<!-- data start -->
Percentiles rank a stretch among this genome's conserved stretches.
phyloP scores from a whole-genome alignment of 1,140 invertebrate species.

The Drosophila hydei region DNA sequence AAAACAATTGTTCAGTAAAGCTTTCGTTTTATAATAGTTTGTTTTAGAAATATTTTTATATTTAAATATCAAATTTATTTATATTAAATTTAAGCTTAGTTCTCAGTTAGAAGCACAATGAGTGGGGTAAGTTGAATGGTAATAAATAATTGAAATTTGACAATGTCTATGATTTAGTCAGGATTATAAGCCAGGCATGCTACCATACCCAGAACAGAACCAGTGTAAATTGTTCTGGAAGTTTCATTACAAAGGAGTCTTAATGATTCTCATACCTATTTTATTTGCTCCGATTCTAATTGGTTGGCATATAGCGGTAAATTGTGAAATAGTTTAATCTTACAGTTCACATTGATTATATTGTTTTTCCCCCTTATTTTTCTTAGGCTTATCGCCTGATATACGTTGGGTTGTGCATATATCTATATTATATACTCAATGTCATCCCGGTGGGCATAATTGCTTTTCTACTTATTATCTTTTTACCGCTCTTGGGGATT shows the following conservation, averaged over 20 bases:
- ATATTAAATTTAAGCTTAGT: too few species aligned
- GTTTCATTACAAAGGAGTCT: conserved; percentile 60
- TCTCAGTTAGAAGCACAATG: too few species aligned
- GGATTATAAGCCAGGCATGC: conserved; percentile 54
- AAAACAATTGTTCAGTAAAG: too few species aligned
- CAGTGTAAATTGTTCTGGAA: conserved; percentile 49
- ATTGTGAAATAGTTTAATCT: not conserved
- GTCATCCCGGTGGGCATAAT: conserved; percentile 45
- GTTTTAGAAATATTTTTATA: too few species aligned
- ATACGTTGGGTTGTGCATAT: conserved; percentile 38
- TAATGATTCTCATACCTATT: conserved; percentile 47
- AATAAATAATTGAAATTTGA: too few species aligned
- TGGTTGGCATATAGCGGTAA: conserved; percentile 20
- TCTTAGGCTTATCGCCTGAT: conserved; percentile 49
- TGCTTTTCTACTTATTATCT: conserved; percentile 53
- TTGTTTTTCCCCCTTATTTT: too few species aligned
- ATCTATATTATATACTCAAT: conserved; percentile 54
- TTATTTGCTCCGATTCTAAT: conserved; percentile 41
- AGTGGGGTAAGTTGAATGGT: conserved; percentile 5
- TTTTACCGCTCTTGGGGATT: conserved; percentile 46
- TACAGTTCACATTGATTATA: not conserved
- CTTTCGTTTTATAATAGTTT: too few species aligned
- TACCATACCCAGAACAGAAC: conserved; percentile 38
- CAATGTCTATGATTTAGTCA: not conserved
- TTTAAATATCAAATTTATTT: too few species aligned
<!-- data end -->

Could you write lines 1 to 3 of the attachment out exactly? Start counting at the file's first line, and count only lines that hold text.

Percentiles rank a stretch among this genome's conserved stretches.
phyloP scores from a whole-genome alignment of 1,140 invertebrate species.

The Drosophila hydei region DNA sequence AAAACAATTGTTCAGTAAAGCTTTCGTTTTATAATAGTTTGTTTTAGAAATATTTTTATATTTAAATATCAAATTTATTTATATTAAATTTAAGCTTAGTTCTCAGTTAGAAGCACAATGAGTGGGGTAAGTTGAATGGTAATAAATAATTGAAATTTGACAATGTCTATGATTTAGTCAGGATTATAAGCCAGGCATGCTACCATACCCAGAACAGAACCAGTGTAAATTGTTCTGGAAGTTTCATTACAAAGGAGTCTTAATGATTCTCATACCTATTTTATTTGCTCCGATTCTAATTGGTTGGCATATAGCGGTAAATTGTGAAATAGTTTAATCTTACAGTTCACATTGATTATATTGTTTTTCCCCCTTATTTTTCTTAGGCTTATCGCCTGATATACGTTGGGTTGTGCATATATCTATATTATATACTCAATGTCATCCCGGTGGGCATAATTGCTTTTCTACTTATTATCTTTTTACCGCTCTTGGGGATT shows the following conservation, averaged over 20 bases: